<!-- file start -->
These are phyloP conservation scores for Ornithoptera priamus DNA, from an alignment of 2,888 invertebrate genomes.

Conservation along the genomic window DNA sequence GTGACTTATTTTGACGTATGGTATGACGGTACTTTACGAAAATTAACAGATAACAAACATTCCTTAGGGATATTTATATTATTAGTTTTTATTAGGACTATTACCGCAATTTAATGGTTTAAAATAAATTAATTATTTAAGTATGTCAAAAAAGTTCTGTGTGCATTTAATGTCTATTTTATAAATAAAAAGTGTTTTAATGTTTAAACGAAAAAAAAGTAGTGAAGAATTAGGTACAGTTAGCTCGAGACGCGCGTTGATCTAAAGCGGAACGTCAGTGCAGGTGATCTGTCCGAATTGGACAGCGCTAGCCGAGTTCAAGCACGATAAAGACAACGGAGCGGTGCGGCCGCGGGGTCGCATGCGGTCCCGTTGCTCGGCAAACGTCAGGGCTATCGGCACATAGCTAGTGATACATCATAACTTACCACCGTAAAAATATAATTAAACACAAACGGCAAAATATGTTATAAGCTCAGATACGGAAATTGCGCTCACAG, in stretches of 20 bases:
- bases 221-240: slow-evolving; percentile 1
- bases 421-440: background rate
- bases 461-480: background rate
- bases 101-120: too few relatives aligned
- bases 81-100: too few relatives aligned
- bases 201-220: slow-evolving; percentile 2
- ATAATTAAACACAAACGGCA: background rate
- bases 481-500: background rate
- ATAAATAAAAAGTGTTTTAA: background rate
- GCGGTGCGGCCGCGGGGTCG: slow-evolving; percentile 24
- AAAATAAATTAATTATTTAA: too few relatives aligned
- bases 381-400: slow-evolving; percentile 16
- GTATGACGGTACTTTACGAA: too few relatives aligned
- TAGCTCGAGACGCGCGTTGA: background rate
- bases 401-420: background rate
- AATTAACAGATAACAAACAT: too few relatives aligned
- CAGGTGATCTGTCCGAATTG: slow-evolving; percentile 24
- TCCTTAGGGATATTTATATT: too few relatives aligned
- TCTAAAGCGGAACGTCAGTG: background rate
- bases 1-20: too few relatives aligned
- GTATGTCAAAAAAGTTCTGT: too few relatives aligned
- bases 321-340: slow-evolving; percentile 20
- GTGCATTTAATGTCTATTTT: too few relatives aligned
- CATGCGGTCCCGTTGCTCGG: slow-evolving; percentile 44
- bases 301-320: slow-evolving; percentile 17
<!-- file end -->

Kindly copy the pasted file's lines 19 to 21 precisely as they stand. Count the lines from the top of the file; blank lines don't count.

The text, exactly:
- CAGGTGATCTGTCCGAATTG: slow-evolving; percentile 24
- TCCTTAGGGATATTTATATT: too few relatives aligned
- TCTAAAGCGGAACGTCAGTG: background rate